Neurotoxicity: headache, mental depression
, confusion, delirium, digital paresthesias, peripheral neuritis
Urticaria, contact dermatitis, maculopapular and vesicular rashes, fixed-drug eruptions. Special Senses:
Visual disturbances, optic neuritis
, optic nerve atrophy, contact conjunctivitis
Diagnostic Test Interference
Possibility of false-positive results for urine glucose by copper reduction methods (e.g., Benedict's solution, Clinitest). Chloramphenicol may interfere with 17-OHCS (urinary steroid) determinations (modification of Reddy, Jenkins, Thorn procedure not affected), with urobilinogen excretion, and with responses to tetanus toxoid and possibly other active immunizing agents.
of chlorpropamide, dicumarol, phenytoin, tolbutamide
may be decreased, prolonging their activity. Phenobarbital
decreases chloramphenicol levels. The response to iron
preparations, folic acid,
and vitamin B12
may be delayed.
Rapidly from GI tract. Peak:
PO: 13 h; IV
: 1 h. Distribution:
Widely distributed to most body tissues including saliva and ascitic, pleural and synovial fluid; concentrates in liver
and kidneys; penetrates CNS
; crosses placenta. Metabolism:
Primarily inactivated in liver. Elimination:
Much longer in neonates; metabolite
and free drug excreted in urine; excreted in breast milk. Half-Life:
Assessment & Drug Effects
- Lab tests: Perform bacterial culture and susceptibility tests prior to first dose and periodically thereafter. Baseline
CBC, platelets, serum iron, and reticulocyte cell counts before initiation of therapy, at 48 h intervals during therapy,
and periodically. Monitor chloramphenicol blood levels weekly or more frequently with hepatic dysfunction and in patients
receiving therapy for longer than 2 wk. Desired concentrations: peak 1020 mcg/mL; through 510 mcg/mL.
- Monitor blood studies. Chloramphenicol should be discontinued upon appearance of leukopenia, reticulocytopenia, thrombocytopenia,
- Non-dose-related irreversible bone marrow depression may appear weeks or months after drug therapy is terminated. The potential
for this side effect is greatest in patients with impaired hepatic or renal function, infants, children, and premenopausal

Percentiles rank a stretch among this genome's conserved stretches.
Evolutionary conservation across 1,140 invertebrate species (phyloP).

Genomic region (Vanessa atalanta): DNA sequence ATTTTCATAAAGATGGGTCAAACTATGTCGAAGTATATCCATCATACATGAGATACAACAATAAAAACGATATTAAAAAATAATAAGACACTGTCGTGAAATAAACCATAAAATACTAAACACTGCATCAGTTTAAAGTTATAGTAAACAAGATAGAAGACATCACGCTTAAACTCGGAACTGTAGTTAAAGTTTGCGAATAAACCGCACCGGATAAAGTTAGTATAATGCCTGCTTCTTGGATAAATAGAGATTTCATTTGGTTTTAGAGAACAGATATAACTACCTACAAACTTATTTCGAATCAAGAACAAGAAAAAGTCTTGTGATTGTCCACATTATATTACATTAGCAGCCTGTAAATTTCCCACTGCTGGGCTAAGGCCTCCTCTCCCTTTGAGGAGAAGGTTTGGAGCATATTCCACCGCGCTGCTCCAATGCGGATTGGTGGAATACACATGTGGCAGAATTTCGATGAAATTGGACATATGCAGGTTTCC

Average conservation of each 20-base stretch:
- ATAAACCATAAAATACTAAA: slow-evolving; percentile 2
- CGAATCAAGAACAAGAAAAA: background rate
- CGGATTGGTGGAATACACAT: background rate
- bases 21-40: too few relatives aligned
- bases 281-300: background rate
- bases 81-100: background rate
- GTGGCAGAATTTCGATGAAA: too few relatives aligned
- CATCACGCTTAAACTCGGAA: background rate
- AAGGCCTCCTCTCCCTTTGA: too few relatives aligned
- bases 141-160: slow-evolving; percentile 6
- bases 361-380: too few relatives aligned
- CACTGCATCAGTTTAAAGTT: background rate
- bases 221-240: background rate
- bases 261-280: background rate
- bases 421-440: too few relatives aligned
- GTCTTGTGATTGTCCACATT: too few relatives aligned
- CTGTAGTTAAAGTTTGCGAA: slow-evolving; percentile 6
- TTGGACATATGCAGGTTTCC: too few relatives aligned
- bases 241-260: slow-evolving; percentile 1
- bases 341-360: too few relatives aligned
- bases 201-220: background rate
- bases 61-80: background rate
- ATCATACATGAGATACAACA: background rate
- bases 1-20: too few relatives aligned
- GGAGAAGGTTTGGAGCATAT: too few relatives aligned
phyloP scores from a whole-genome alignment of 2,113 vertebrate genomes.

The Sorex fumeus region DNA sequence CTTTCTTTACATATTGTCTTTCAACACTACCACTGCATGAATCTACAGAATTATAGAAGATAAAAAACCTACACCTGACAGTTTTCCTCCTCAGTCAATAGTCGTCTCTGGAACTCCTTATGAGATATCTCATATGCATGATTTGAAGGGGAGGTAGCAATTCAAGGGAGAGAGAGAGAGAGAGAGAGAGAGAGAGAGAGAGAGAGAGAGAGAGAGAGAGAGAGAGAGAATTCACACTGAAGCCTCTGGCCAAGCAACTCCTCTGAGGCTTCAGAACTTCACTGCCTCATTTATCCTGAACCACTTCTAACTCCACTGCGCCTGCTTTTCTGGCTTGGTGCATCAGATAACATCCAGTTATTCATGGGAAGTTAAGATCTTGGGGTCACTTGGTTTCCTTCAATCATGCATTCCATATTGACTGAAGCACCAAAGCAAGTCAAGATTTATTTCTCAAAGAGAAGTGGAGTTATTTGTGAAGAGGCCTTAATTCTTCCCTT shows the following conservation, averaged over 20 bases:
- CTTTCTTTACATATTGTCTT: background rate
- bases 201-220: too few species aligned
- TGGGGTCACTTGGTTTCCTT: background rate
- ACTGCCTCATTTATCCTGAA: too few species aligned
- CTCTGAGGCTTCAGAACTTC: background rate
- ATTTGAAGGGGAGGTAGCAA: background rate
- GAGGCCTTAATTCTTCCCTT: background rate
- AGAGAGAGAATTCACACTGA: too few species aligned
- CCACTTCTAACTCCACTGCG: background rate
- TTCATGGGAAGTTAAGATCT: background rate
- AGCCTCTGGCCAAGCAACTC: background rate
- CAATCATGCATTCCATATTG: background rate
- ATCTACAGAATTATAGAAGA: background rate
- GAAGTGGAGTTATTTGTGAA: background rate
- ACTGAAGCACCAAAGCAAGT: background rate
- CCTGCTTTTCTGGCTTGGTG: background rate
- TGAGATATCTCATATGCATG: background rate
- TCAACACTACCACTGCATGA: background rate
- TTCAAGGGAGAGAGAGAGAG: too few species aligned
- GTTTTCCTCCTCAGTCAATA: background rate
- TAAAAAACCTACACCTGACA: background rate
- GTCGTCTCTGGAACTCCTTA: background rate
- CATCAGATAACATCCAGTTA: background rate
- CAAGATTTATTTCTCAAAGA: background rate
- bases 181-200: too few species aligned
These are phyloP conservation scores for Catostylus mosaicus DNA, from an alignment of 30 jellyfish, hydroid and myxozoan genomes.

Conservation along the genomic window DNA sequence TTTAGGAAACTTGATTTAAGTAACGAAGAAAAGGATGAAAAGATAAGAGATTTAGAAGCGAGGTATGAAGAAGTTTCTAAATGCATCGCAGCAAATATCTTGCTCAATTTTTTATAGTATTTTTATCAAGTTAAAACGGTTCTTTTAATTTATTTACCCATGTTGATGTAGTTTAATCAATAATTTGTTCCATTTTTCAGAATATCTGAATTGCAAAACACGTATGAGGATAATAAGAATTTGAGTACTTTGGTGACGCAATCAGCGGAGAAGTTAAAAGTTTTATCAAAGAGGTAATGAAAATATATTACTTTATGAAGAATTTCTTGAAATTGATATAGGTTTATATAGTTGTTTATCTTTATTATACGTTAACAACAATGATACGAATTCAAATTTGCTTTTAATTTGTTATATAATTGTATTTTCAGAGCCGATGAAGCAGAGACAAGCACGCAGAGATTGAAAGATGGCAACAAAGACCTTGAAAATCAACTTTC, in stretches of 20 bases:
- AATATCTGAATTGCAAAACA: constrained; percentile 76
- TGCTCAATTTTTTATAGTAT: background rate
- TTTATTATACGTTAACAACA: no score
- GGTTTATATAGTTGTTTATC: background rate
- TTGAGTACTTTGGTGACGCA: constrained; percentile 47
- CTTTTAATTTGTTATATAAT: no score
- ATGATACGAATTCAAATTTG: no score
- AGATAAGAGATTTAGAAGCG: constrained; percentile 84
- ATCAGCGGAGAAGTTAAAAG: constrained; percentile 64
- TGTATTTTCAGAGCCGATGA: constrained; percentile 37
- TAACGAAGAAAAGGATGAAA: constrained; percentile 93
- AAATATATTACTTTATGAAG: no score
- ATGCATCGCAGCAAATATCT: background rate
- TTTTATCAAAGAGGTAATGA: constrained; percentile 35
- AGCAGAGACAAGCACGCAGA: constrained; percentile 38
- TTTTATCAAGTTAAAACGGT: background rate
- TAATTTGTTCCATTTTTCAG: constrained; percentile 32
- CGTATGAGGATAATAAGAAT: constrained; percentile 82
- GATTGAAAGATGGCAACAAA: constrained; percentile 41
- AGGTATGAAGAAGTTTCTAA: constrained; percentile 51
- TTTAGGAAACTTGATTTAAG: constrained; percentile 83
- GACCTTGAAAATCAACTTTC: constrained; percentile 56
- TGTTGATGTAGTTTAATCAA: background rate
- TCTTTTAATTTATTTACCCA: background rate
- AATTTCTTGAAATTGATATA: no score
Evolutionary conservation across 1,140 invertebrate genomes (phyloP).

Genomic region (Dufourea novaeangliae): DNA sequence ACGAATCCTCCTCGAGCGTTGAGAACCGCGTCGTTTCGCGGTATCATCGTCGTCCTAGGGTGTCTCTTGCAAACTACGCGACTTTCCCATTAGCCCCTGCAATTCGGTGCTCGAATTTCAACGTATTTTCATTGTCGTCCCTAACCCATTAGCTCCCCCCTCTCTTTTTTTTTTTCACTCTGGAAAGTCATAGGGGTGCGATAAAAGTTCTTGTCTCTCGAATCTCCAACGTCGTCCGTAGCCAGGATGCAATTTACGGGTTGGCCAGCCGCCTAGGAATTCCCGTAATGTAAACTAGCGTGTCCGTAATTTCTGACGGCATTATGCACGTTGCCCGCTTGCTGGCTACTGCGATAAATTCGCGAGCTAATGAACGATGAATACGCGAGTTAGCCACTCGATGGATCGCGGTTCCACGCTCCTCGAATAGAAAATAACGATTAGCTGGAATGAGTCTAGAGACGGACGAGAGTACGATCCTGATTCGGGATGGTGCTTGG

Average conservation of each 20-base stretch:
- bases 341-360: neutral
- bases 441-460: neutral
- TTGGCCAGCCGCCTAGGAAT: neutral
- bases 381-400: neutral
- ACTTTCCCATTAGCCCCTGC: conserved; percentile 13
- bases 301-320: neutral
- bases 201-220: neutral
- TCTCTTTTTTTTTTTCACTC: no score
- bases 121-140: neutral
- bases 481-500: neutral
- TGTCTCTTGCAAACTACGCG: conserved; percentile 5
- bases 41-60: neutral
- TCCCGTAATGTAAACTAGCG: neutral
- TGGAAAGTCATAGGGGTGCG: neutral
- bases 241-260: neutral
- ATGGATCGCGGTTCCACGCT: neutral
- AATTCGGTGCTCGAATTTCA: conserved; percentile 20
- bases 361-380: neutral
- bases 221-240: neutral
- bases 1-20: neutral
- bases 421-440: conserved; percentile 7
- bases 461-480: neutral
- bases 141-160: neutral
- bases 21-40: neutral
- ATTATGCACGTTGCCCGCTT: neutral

- Observe the patient closely, because blood studies are not always reliable predictors of irreversible bone marrow depression.
- Check temperature at least q4h. Usually chloramphenicol is discontinued if temperature remains normal for 48 h.
- Monitor I&O ratio or pattern: Report any appreciable change.
- More frequent determinations of serum glucose are recommended in patients receiving oral antidiabetic agents.
- Monitor for S&S of gray syndrome, which has occurred 29 d after initiation of high dose chloramphenicol therapy in
premature infants and neonates and in children ≤2 y. Report early signs: abdominal
distention, failure to feed, pallor, changes in vital signs. Early detection and prompt termination of therapy can interrupt
a potentially fatal course.
Patient & Family Education
- A bitter taste may occur 1520 s after IV injection; it usually lasts only 23 min.
- Report immediately sore throat, fever, fatigue, petechiae, nose bleeds, bleeding gums, or other unusual bleeding or bruising,
or any other suspicious sign of symptom. Drug therapy should be discontinued if abnormal bleeding occurs.
- Watch for S&S of superinfection (see Appendix F).
- Follow dosage and duration of therapy as prescribed by physician.
- Avoid prolonged or frequent intermittent use of topical preparations because systemic absorption and toxicity can occur.
- Withhold medication and check with physician immediately if signs of hypersensitivity reaction (see Appendix F), irritation,
superinfection, or other adverse reactions appear.